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P ositive gift giving behavior is widely discussed and researched. Notwithstanding, it is beneficial to contemplate what characteristics make people increasingly prone to participate in apathetic gift giving behaviors. Selfishness rather selflessness can sometimes take effect when engaging in gift giving as a manipulation tactic to yield into the desires of the giver. The agreeableness personality trait is positively associated with niceness, thus the opposite i.e., disagreeableness is associated with using gifts as an outstanding debt that one is anticipated to repay sometime later. Sociosexuality is another reason people use gifts in order to escalate a relationship to fulfill their end goal which is sexual access. Lacking in self-esteem also plays a significant part because it is used to make up for the fact that these people hold themselves in a low regard. From the dark triad perspective, gifts are used to placate their need to display a show to obtain recognition by any means necessary. Altogether, taking situations such as receiving gifts, at face value can be fatal in some instances hence it is helpful to dig deeper when in doubt.

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Reasoning behind gifting

Since establishing social alliances and maintaining them is inherent among human beings, giving gifts is associated with being a good person. Following this thought, gift-giving is viewed as a prosocial behavior enacted to build relationships and maintain them to the best of abilities (Jonason et al., 2012). Such a characteristic is undoubtedly positively correlated with the agreeableness personality trait, an apparent measure of warmth. Agreeableness has a lot to do with a caring nature which is a fundamental aspect of gift giving. From another point of view, agreeableness would be considered negatively correlated to gift giving with implicit immoral motives incorporating manipulating the receiver into surrendering to the giver's desires. People possessing antisocial traits are more inclined to execute selfish behaviors and are distinguished by disagreeableness (Jonason et al., 2012). Along the same lines, those who possess agreeableness characteristics exhibit positive gift giving behavior for instance, to show affection rather than selfish intent for example to incur debt so that the receiver can owe a favor to the giver that can be extracted at a later time (Jonason et al., 2012).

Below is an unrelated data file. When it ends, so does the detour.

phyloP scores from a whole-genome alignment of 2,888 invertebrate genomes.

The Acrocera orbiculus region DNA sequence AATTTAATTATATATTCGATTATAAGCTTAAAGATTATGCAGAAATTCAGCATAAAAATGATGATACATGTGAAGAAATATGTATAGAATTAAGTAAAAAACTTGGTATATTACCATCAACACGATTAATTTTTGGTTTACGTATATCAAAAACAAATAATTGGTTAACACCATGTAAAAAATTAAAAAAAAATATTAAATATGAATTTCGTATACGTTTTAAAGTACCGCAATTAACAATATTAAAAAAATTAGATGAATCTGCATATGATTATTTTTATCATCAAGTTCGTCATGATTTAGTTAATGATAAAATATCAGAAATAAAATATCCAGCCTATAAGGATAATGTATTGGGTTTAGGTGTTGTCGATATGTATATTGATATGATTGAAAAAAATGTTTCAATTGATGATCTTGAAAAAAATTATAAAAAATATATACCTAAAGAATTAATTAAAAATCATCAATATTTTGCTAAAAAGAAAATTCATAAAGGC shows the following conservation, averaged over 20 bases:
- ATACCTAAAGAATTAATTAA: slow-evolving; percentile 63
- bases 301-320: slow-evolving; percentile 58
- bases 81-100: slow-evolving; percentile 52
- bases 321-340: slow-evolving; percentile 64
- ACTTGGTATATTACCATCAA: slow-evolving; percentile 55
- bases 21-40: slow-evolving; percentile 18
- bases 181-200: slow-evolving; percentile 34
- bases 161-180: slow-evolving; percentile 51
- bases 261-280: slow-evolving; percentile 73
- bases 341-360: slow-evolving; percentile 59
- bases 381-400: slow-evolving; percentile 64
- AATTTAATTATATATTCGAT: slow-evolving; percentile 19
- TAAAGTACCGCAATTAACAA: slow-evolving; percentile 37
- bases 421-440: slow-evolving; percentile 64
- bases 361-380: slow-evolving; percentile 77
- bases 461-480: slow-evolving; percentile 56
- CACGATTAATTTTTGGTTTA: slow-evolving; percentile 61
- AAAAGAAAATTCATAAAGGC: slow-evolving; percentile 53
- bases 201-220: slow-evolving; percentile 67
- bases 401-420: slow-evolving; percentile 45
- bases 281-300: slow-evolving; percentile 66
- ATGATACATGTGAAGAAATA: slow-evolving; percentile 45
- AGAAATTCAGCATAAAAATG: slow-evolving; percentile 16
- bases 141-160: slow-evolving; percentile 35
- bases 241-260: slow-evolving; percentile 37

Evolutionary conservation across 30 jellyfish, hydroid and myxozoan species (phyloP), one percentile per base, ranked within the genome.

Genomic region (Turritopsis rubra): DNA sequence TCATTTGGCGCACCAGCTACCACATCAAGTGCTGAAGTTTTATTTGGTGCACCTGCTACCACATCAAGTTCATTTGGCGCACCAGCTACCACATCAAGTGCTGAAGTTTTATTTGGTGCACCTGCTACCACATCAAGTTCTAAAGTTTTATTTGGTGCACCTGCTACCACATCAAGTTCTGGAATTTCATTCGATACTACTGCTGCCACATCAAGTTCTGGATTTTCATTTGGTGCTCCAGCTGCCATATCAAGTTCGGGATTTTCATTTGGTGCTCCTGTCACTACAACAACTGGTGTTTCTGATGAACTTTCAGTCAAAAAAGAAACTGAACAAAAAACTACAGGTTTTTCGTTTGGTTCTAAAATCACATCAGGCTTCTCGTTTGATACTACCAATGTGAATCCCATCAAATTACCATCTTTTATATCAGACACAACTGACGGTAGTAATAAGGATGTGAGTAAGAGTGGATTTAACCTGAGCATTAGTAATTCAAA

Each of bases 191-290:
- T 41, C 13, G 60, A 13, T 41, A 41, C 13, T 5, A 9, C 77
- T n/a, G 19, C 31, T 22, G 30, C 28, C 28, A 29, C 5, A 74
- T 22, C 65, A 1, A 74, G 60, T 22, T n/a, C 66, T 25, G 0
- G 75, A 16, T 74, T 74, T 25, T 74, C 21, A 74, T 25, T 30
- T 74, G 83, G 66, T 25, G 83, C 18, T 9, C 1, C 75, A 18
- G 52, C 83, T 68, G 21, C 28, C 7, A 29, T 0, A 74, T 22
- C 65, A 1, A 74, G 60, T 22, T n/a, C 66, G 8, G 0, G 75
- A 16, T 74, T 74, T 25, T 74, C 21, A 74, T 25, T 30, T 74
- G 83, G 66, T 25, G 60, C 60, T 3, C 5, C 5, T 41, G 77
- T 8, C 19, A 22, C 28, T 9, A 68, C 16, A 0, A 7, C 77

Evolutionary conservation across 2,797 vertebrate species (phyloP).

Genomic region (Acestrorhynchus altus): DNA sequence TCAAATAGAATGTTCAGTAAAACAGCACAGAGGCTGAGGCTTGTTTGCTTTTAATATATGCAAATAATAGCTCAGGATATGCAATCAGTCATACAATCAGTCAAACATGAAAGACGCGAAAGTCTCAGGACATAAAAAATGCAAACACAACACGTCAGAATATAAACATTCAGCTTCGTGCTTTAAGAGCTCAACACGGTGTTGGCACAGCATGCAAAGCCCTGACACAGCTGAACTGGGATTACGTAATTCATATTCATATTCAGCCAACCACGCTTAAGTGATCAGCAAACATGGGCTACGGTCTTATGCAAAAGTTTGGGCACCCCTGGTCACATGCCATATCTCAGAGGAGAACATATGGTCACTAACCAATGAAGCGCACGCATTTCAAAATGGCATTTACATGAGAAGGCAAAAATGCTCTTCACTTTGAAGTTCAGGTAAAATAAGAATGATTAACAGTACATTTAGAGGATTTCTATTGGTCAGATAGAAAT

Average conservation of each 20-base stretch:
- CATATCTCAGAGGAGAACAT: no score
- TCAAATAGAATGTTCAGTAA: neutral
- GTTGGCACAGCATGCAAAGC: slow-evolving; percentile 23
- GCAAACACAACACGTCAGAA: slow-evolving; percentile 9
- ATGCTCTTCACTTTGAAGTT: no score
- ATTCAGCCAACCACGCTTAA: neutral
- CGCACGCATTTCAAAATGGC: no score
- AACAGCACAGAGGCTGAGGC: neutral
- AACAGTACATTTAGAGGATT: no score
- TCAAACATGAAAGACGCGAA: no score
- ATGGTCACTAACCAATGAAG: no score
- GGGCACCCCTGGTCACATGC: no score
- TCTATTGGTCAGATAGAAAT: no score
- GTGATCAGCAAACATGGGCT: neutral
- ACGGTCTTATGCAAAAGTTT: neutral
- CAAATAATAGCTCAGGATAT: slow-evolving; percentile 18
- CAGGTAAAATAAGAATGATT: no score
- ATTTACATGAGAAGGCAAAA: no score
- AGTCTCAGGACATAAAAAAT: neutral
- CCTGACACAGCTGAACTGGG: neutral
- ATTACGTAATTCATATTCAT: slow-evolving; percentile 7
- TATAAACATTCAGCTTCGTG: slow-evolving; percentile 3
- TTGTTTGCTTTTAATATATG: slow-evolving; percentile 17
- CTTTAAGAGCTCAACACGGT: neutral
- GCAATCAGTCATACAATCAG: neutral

Another reason people may give gifts is due to sociosexuality which describes people’s willingness to engage in casual sex without relationship commitment (Fernández Del Río et al., 2019). Hence, gifts are used as a means of rapidly fast forwarding the relationship to satisfy their end goal - sexual agenda. Sociosexual people are greater inclined to take advantage of others in order to gratify their personal needs, in this case, “buying” access to sex. Interestingly, the sociosexuality trait has a secondary intent of wanting to return a favor or with reference to an apology (Jonason et al., 2012). Yet, all the reasons tacitly advance sexual access in any way possible to win the receiver’s heart. In addition, people who have low self-esteem utilize gift giving as an attempt to amend for how they perceive themselves. Because they have such low self-confidence, gifts may be used so that the receiver can gauge their own value based on the quality of the gift. It is used to amplify their self-worth as they do not believe in themselves and are constantly doubtful. To insinuate feelings for them, those low in self-esteem use gifts to fill that emptiness as opposed to those who have a high self-esteem (Jonason et al., 2012). Thus, holding a low self-esteem is linked to making the receiver agree to go on a date with them, having an expectation of getting the favor returned, to express well-intentions on a special occasion, and to make the receiver fall for them. Sex also comes into play, in that, most males low in self-esteem exhibited gift giving in quest of sexual agenda.

The underlying selfishness in gifting